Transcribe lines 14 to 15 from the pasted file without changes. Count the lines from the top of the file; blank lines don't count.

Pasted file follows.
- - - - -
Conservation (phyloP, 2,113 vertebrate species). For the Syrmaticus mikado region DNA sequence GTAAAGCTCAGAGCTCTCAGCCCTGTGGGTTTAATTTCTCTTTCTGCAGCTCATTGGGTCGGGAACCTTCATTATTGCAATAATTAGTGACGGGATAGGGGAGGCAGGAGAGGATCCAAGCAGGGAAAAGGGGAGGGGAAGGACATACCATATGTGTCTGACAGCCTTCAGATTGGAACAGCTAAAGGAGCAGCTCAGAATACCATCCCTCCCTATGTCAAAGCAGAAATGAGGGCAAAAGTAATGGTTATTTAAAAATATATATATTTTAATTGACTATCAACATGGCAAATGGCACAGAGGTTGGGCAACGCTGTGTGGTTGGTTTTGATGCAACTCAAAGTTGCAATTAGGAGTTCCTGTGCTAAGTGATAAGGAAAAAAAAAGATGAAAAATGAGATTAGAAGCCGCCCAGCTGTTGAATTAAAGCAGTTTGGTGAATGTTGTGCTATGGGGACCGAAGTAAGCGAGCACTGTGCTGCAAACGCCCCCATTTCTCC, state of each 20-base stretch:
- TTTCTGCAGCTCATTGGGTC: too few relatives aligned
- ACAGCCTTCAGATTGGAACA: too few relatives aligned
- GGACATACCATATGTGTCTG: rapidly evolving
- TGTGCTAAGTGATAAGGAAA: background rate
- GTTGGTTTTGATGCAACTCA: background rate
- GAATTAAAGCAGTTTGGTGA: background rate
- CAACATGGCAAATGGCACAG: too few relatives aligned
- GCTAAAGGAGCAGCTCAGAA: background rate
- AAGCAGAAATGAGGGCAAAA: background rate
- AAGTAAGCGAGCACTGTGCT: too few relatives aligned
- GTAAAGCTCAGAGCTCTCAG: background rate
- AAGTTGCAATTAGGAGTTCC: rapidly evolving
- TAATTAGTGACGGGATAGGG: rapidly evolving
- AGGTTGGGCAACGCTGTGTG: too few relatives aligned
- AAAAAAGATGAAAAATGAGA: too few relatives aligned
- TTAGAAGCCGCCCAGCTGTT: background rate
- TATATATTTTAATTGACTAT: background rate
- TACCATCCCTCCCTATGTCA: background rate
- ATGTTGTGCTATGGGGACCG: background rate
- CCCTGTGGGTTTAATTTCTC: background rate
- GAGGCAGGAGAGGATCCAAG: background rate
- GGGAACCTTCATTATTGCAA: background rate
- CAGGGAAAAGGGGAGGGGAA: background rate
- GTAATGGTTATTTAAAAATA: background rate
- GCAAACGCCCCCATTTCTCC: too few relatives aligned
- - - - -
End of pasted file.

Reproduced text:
- TAATTAGTGACGGGATAGGG: rapidly evolving
- AGGTTGGGCAACGCTGTGTG: too few relatives aligned